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The Equal Access to Music Programme  comprises a set of Projects . The Programme has emerged from our experience of taking a Social Model Approach to make equal access to music a reality for Young People with ' autism' or 'learning disability' labels .  We'd welcome discussion about the development of ' Inclusive Music Facilitators' 

For more detail about the Projects please visit : http://www.theturningtidesproject.org.uk/equal-access-to-music-programme...    

 

 

 

 

 

Week after week we read reports about the rising number of students disclosing a mental illlness when they arrive at university (Krause, 2017), of how ‘girls and young women are experiencing a “gathering crisis” in their mental health linked to conflict with friends, fears of body image and pressures created by social media’ (Campbell, 2017). That in an average class of 30 schoolchildren, 3 will suffer from a diagnosable mental health disorder; of how social media platforms, described as more addictive than cigarettes, are detrimental to young people’s mental health and well being (2016, RSPH).

After a few positive exchanges on twitter I find myself blogging here!

How we made this song on the My Pockets 'Growth Spurt' project.

On a wet Tuesday morning, Scottish pop artist, singer, songwriter and producer Charlotte Brimner from Be Charlotte, along with her guitarist Stuart and manager Louie descended upon Lancaster & Morecambe College to begin a short college tour of the North West.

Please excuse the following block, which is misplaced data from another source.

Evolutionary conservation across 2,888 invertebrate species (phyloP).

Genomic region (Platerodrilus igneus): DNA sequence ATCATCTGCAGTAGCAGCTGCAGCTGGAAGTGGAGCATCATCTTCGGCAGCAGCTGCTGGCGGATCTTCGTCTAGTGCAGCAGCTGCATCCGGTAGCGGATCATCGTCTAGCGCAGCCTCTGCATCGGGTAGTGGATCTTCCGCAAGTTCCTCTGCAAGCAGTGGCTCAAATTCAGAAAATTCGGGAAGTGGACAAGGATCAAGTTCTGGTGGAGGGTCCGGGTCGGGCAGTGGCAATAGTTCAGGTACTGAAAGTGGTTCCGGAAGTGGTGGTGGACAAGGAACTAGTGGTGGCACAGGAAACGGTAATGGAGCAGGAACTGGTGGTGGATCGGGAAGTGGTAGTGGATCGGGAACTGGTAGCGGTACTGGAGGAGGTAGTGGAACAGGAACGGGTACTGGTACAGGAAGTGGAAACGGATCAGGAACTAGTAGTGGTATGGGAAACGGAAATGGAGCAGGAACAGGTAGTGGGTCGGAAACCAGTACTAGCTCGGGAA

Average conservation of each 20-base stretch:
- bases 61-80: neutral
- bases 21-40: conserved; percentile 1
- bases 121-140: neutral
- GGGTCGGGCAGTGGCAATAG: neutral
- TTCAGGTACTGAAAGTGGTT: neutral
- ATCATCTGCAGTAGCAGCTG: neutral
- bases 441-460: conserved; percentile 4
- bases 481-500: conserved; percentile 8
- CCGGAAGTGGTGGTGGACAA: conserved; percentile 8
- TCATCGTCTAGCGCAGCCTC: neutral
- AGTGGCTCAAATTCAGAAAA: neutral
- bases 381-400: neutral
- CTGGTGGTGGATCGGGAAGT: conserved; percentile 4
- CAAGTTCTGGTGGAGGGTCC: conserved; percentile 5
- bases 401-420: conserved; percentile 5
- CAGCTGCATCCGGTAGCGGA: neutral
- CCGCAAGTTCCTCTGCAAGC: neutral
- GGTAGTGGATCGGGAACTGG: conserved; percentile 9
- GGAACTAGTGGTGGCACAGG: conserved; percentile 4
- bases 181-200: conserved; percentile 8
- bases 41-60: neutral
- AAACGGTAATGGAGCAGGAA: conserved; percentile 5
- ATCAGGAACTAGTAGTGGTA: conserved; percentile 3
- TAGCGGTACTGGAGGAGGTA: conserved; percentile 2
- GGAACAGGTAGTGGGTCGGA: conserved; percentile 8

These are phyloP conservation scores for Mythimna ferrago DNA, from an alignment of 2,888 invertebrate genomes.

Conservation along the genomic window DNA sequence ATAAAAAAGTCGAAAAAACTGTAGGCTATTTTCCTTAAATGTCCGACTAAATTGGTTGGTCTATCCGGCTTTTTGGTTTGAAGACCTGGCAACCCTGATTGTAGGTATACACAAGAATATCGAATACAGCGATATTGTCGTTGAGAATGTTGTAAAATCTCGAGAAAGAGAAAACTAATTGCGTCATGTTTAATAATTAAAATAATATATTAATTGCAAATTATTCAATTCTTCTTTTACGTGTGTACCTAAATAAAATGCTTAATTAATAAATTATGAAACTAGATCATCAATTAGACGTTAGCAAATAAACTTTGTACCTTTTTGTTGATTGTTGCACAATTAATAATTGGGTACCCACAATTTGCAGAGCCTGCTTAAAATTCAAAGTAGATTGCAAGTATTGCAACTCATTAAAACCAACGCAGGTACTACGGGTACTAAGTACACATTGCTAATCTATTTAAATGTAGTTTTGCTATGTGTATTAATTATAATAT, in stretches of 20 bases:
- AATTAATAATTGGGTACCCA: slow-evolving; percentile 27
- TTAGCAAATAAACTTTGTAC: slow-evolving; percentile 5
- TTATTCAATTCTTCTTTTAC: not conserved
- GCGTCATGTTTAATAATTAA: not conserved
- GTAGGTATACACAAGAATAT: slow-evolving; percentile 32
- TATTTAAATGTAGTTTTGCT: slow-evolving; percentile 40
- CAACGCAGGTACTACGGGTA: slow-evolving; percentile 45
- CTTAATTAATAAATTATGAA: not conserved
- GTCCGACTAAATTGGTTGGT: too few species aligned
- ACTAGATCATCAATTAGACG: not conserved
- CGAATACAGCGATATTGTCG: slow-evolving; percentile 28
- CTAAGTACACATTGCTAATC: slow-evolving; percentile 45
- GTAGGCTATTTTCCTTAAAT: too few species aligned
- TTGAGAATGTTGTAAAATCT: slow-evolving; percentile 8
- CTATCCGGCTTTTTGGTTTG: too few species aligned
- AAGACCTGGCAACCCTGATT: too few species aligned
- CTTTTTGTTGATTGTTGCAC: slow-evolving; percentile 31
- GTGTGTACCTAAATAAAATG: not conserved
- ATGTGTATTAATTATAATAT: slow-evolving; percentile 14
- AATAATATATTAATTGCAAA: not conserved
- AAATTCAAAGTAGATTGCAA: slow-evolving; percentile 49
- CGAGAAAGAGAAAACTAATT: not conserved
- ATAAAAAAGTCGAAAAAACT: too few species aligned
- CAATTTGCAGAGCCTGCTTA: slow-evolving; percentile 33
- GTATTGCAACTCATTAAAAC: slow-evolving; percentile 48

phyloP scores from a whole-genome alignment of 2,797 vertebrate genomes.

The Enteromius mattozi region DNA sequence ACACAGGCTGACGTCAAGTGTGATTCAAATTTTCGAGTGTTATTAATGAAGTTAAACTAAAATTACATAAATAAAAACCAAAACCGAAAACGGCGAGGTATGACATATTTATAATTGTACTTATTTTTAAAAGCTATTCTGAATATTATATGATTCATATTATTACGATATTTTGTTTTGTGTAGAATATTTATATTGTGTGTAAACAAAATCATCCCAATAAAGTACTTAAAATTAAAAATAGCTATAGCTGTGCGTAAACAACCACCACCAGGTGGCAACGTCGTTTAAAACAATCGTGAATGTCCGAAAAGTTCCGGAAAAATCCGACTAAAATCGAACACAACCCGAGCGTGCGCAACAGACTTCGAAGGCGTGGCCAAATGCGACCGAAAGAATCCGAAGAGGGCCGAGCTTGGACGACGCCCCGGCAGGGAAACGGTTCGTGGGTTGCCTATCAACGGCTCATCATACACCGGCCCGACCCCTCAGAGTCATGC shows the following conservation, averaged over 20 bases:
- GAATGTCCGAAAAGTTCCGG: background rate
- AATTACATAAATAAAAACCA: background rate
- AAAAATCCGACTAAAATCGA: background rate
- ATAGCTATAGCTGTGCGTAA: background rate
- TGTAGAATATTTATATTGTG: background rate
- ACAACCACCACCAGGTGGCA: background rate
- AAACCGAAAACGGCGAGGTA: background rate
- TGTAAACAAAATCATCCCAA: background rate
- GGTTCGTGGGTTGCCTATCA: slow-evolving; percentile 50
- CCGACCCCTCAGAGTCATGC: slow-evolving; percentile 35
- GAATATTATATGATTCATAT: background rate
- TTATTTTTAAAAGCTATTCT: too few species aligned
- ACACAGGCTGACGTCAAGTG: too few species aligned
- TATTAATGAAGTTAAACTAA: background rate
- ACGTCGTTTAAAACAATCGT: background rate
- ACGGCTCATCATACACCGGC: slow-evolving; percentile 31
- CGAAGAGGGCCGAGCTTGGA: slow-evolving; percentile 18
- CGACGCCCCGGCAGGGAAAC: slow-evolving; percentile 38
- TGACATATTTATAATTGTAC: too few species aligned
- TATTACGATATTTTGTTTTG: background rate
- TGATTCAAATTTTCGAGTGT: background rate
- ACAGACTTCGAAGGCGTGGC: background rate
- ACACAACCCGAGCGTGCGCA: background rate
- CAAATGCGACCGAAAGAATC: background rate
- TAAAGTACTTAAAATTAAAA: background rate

Using funding from Youth Music, we have been able to work with Music Therapy Bedfordshire to provide music therapy for a number of highly vulnerable young people, alongside valuable support and training. This is a case study on the impact for one of our pupils.

My experience of the Level 1 Inspire Project at Kingfisher Special School

The Family Songbook was a project for 3-4 year olds at risk of language delay (and their parents) in Burnley, Lancashire, using music to build confidence and communication skills whilst widening access to participation in music making activities. Music leaders Ben McCabe from More Music, Zoe Greenhalgh, Sally-Anne Roberts and Beth Allen delivered sessions over a six week programme in five settings, two community centres and three formal EYFS providers, engaging over a hundred children and sixty five parents.

Jack Drum Arts’ ‘Wear Making Music’ Youth Music programme took to the forest for an evening of mythological magic and mayhem!

Providing opportunities for young people to listen to music, play music and engage it setting up events can be so rewarding for young people.

Community music and music education were at the centre of the conversation at the TEDx event in Lincoln late last year, as soundLINCS’ CEO Nikki-Kate Heyes MBE gave a fantastic speech on the topic “Community Music: A Power for Change”.

The Ark T Centre's My Normal Music project ran a pilot year funded by Youth Music in 2017. The project is an intersectional Project working with young people with disabilities (including mental health) and LGBTQ+ young people.  

This year has seen such growth in our Music Project, the young people we have worked with and our staff on the project. Below our Project Manager, Hanah Bruce, shares some of the learning and reflections on the project.